Adam Lane Smith, known as @TheBrometheus on Twitter has gotten himself into a heated argument with the Twitterverse over a comment he made about ‘baby talk.‘ He said that he and his wife do not speak ‘baby talk’ at their young children but rather, they use full conversational sentences and because of that, their children are verbally exceptional.
Here’s exactly what he wrote:
My wife and I never baby talk to our kids. We use full sentences and a wide vocabulary including complex words.
My son is 3 and can carry a full conversation. Adults at family gatherings are shocked at his social aptitude. My daughter isn’t even 2 and she uses 4-syllable words.
— Adam Lane Smith (@TheBrometheus) January 25, 2020
Ok. Now, before anyone gets upset, let me wade into this debate very carefully with my own personal experience. My husband and I have three children all under the age of ten. We also have never used ‘baby talk’ and have always believed that we should speak to our children using the same language we use for ourselves. As a result, our kids were verbally expressive at unexpectedly young ages. That being said, you don’t see me posting all over Twitter about it or picking fights with people who respond, which is really where the problem comes in with this tweet.
The responses to Smith’s tweet have been…colorful. Like this Twitter user who points out how elitist sounding Smith’s tweet comes across.
My husband and I never baby talk to our kid. We use formulaic generalisations about public schools and teachers and pretend we are individualizing! But really it's about me and my ego!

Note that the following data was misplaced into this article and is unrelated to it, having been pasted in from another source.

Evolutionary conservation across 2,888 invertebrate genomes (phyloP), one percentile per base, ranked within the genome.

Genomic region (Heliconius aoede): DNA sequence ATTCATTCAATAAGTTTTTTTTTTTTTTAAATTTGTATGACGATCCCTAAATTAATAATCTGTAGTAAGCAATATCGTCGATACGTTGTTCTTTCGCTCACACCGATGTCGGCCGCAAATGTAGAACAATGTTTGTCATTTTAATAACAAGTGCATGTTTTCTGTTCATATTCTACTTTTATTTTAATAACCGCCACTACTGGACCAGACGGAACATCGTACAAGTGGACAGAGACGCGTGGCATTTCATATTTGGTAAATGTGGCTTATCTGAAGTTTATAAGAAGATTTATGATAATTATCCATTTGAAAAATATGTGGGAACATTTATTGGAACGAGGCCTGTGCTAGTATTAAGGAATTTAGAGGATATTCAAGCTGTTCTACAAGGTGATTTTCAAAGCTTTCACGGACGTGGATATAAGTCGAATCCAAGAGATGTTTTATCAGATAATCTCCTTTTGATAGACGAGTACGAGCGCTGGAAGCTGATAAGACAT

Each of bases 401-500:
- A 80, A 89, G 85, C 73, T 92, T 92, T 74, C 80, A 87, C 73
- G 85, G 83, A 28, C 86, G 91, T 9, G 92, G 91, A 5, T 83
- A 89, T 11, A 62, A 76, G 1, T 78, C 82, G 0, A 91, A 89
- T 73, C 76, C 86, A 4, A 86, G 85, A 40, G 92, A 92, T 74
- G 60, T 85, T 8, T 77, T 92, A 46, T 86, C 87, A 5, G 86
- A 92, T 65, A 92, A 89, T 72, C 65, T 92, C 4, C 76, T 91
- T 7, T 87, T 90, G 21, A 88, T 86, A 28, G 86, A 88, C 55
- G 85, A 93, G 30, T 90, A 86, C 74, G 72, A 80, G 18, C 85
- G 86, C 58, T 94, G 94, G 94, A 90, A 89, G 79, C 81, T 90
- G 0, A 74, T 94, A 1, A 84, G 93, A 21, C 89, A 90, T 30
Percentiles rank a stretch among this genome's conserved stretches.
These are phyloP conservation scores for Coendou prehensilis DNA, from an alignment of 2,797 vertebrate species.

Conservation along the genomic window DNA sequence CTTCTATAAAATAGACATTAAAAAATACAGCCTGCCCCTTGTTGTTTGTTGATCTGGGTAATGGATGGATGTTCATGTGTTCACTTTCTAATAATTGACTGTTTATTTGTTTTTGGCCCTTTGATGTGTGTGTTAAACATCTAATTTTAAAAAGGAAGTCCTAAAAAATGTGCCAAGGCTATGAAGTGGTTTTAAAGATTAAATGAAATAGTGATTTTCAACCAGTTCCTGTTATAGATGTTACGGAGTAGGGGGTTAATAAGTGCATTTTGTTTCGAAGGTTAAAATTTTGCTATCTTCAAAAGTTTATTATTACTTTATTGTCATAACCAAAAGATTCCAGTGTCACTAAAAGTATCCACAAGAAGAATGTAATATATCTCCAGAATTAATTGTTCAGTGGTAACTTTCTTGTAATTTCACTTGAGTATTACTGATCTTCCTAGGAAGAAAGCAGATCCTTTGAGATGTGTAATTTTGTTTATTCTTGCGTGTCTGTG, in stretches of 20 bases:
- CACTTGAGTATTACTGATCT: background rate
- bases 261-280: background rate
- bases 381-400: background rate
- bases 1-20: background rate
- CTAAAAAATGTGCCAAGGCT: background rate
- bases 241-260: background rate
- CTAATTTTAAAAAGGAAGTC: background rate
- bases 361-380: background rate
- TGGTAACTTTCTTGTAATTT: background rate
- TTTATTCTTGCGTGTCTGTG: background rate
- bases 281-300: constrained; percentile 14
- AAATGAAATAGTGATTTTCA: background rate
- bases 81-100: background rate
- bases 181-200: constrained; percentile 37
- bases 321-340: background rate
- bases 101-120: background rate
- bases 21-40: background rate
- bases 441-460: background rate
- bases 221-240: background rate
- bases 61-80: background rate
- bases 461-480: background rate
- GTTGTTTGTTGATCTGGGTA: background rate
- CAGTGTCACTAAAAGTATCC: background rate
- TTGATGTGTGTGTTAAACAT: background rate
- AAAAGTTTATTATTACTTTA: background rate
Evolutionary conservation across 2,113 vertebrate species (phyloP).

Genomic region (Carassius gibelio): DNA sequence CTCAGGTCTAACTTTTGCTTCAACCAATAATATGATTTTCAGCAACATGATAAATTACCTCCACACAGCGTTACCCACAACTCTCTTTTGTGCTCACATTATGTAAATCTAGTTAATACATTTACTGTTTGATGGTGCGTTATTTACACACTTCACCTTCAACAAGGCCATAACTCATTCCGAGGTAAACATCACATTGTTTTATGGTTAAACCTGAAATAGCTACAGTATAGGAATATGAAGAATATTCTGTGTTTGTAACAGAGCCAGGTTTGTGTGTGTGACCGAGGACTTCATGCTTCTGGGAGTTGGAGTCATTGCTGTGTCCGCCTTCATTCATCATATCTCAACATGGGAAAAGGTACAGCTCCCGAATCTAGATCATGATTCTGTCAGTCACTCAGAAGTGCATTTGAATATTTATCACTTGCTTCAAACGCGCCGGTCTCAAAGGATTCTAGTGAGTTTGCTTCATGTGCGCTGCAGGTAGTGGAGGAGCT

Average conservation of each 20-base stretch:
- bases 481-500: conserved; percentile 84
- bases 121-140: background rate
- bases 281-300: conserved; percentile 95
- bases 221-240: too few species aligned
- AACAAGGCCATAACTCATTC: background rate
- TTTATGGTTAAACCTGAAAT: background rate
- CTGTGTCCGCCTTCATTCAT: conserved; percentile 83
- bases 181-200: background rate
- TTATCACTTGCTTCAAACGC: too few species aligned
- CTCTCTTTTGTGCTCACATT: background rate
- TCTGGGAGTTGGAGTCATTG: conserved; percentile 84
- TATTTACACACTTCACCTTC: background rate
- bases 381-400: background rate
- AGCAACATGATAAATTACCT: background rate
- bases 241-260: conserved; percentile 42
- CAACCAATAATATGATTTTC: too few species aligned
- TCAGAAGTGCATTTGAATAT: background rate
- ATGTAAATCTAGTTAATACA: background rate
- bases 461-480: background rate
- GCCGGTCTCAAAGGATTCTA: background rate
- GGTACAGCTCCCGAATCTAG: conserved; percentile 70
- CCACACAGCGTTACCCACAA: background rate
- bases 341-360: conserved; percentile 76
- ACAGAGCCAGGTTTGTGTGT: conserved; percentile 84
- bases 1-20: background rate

My son is a genius because of ME ME ME!
— Hannah Grieco (@writesloud) January 29, 2020
Or this Twitter user who compared Smith’s superior parenting to his even more superior dog owning.
My 1.5 year old golden retriever explained to my investment Banker neighbour how collateralized debt obligations and fraudulent bond ratings collapsed our entire economy. Your move.
— Jules Paxton’s Amish brother Jeb (@commandrchief) January 26, 2020
But not everyone fun. Some Twitter commenters solidly agreed with the core messaging of what Smith is getting at, and that is to talk and engage with your kids.
‘Baby talk’ might be an annoying sounding way to communicate with babies and toddlers but there is a great reason to engage in it. Rebecca Parlakian, a child development specialist told TODAY Parents that ‘baby talk’ or ‘parentese’ as she calls it, has meaning. “The research on parentese tells us it’s an important way that young babies begin to crack the code of their home languages,” she said. “In fact, one study found that between the age of 6 and 14 months, babies whose parents used more baby talk showed better language skills at 14 months than parents who used less.”
But even for parents like Smith – and my own family – who don’t engage in ‘baby talk’, the mere act of engaging is still critically important. “Whether it’s parentese or not, the most important thing parents can do is use language to connect with their babies and toddlers, to describe the world around them, to ask them questions, and to have a back-and-forth exchange,” Parlakian told TODAY.
So, whichever side of the ‘baby talk’ conversation you find yourself, rest assured that you’re just as right as the parent who disagrees with you. In the end, talking and engaging with your children is incredibly important – ‘baby talk’ or not.